The Red Sox closer fired a 95 m.p.h. fastball up in the zone, and Angels second baseman Howie Kendrick could not hold back on a checked swing. The game-ending strikeout registered as the sixth-straight out recorded by Jonathan Papelbon.
The adrenaline-charged pitcher punctuated his team’s 7-5 win by shouting and beating his chest. The demonstration served as the pronouncement of the alpha closer.
Francisco Rodriguez may have set a record by collecting an obscene 62 saves for the Angels this year. But that standard of excellence became instantly meaningless in Game 2 of the Division Series between the Red Sox and Angels.
While Rodriguez holds a record—a flawed one at that—for his position during the regular season, he has been a shadow of Papelbon when the games count.
Papelbon “blew a save” on Friday after entering a game with no outs and a runner on third in the bottom of the eighth thanks to a game-tying sac fly by Angels slugger Mark Teixeira. Papelbon overpowered the Angels for two innings in which he did not permit a baserunner.
The performance earned the 27-year-old his second career playoff win. He also has five saves in October, and has not allowed a run in 17.2 postseason innings—the second longest streak in postseason history, behind only Joe Niekro’s 20 scoreless frames. It is, according to Papelbon, no accident.
“For me, being in the postseason in these types of ballgames, I’ve always told myself the coolest cucumber wins,” he said. “October is a time when there’s no mistakes. There’s no time for error. You have to be perfect. That’s what October’s about. In October, these hitters have had 500, 600 (at-bats). They’ve seen thousands of pitches over the season. They’re going to key on your mistakes. You’ve got to be perfect.”
Papelbon has lived up to that mandate. K-Rod…not so much.
Rodriguez emerged from complete obscurity to dominate as a set-up man in the 2002 playoffs, claiming a record five wins to help propel the Angels to a championship. But since then, he has been ordinary, failing to live up to his regular-season standards.
The game-winning, two-run homer that Rodriguez permitted to J.D. Drew on Friday was merely the latest marker of October failure for the Halos closer. He has been a postseason piñata for the Red Sox in the three Division Series featuring the two clubs.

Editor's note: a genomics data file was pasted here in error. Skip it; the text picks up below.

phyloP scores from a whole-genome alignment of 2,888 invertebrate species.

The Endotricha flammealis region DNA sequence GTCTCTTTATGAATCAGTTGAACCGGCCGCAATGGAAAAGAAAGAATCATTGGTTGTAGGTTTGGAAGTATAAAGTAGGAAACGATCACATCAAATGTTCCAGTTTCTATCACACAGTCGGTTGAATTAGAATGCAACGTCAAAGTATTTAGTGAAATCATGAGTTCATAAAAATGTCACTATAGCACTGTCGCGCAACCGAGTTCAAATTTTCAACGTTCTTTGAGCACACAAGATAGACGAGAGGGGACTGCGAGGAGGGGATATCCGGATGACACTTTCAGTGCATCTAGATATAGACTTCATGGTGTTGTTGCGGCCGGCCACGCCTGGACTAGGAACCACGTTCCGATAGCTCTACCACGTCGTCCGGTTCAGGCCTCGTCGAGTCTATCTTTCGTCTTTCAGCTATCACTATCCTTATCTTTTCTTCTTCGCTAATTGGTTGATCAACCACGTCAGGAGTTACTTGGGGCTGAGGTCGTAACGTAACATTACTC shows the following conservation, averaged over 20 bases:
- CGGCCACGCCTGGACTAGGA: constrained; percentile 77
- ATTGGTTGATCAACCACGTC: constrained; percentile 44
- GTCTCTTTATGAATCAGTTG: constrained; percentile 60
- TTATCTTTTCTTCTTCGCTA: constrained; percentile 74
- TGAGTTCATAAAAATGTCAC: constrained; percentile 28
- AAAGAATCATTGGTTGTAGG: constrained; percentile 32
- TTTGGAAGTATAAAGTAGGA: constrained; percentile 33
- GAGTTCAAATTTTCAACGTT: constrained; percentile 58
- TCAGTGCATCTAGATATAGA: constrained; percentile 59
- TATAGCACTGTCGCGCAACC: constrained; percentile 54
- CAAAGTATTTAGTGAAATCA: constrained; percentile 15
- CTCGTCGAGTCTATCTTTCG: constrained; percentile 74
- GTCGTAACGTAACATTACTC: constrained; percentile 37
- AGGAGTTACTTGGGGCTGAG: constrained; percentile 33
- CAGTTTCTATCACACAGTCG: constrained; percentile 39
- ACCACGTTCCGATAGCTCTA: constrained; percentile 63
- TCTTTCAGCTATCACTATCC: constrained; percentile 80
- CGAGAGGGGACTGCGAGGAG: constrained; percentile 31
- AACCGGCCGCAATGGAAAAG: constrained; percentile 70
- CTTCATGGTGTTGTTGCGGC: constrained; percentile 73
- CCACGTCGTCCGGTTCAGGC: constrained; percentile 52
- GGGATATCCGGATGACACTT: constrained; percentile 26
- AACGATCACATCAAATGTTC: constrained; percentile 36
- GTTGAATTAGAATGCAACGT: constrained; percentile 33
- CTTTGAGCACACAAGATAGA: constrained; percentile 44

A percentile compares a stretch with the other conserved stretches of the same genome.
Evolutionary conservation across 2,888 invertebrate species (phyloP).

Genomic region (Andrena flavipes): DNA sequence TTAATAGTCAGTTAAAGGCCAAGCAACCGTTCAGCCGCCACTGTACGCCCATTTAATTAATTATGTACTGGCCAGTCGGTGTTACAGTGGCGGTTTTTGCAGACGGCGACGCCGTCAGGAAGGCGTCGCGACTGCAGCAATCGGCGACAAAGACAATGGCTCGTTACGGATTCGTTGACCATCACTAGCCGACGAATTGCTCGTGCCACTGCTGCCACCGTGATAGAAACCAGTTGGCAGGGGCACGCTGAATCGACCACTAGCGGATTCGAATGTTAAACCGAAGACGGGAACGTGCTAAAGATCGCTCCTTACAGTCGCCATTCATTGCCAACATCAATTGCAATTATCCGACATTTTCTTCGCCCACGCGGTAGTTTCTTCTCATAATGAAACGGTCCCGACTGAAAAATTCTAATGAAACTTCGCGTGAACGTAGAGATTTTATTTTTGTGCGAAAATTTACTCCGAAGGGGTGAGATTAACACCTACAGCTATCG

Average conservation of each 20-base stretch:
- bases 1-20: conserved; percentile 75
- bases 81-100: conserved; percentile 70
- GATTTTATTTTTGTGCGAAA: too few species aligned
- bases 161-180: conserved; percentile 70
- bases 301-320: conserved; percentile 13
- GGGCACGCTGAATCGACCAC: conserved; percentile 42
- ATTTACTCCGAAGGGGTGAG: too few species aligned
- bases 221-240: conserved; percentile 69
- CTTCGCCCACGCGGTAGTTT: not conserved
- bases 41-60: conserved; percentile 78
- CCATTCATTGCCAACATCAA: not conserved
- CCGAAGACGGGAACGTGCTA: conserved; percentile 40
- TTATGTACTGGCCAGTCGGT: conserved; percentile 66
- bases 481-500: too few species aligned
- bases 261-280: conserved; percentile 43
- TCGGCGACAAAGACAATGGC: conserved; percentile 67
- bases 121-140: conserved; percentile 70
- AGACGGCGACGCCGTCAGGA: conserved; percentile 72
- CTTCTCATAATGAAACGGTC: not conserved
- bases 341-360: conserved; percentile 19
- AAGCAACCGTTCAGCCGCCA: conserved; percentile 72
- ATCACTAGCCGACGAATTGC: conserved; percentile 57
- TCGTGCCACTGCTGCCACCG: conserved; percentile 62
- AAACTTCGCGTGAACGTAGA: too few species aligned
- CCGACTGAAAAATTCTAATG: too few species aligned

K-Rod has now appeared in four playoff games against the Sox. The winning run was either charged to him or crossed the plate while he was on the mound in all four contests.
Rodriguez is 0-3 with a 7.71 ERA in those games. The only time he was not pegged with a loss was Game 2 of last year’s Division Series, when he entered the game with the go-ahead run on base and ended up getting whiplash when Manny Ramirez sent one of his pitches to Canada.
The Sox did not say any of this, of course. Instead, they offered the Angels hurler the respect due one of the best closers in the game.
“Hopefully we don’t have to see (Rodriguez) again,” said Sox corner infielder Kevin Youkilis. “You hope to get to him mentally. But he’s a pretty strong guy mentally. I think he forgets about (failure) pretty easy. “
He will have to. Rodriguez seemed stunned, even despondent after permitting the homer to Drew.
The Angels closer has made a habit of pointing skyward to punctuate his saves. On Friday, the one-time phenom’s head sagged. He would offer no comment on his failure. Nor did he have to do so. The final score said everything about the stature of two pitchers closers in October.
Though Rodriguez had a remarkable season, October is a different animal. One can compare the distinction between the regular season and the playoffs to that of being a set-up man and a closer. It is a different beast to tame.
Rodriguez’ record-setting 2008 march to 62 saves represented, for many, all that is wrong in the modern closer. He never appeared prior to the ninth inning. He never pitched more than an inning. Of his 76 appearances, 70 were with his team leading, and just five took place with his team in a tie game. (One was a mere tune-up, with his team down by several runs.)
But those regimented situations are not the template for October. Teams thrive if they can expand the roles of their best pitchers, and so closers are asked to enter tie games, to come in with runners on base and to work multiple innings.
“Here in the playoffs, it’s a little different,” said Sox third baseman Mike Lowell. “I don’t think Pap ever came in with no outs in the eighth all year. These are games where there’s a lot more at stake than, ‘Hey, we’ve got to save our bullpen for down the road.’ There is no down the road.
“I think they’re going to be using them, like we saw them today, in a different capacity. Again, they have to have the mental makeup and proper preparation. I know K-Rod got hit, but it’s not like he was imploding. We hit good pitches. Good teams hit good pitching. That’s no knock against him.”
Actually, it is. In the postseason, Rodriguez is now 5-4 with three saves and a 3.23 ERA—a good mark, to be sure, but almost a full run worse than the 2.35 regular-season ERA that he has achieved.
Papelbon, meanwhile, offers a sense of near-certainty that he will put a zero on the board, particularly against the Angels. Including both the regular season and the last two Octobers, the current members of the Angels are 2-for-51 (.039) with 19 strikeouts against the obstacle at the back end of the Boston bullpen.
There is no question of Papelbon’s ability to adapt to the irregular demands of October. He understands the changed nature of his job description in the playoffs.
“You know you’ve got to get more outs—things like that,” he said. “I want to be the best that I can be at what I do. That’s part of being the best that you can be.”
Until Rodriguez demonstrates the ability to follow suit, his regular-season saves record will no doubt ring hollow.
Alex Speier is a Senior Writer for WEEI.com.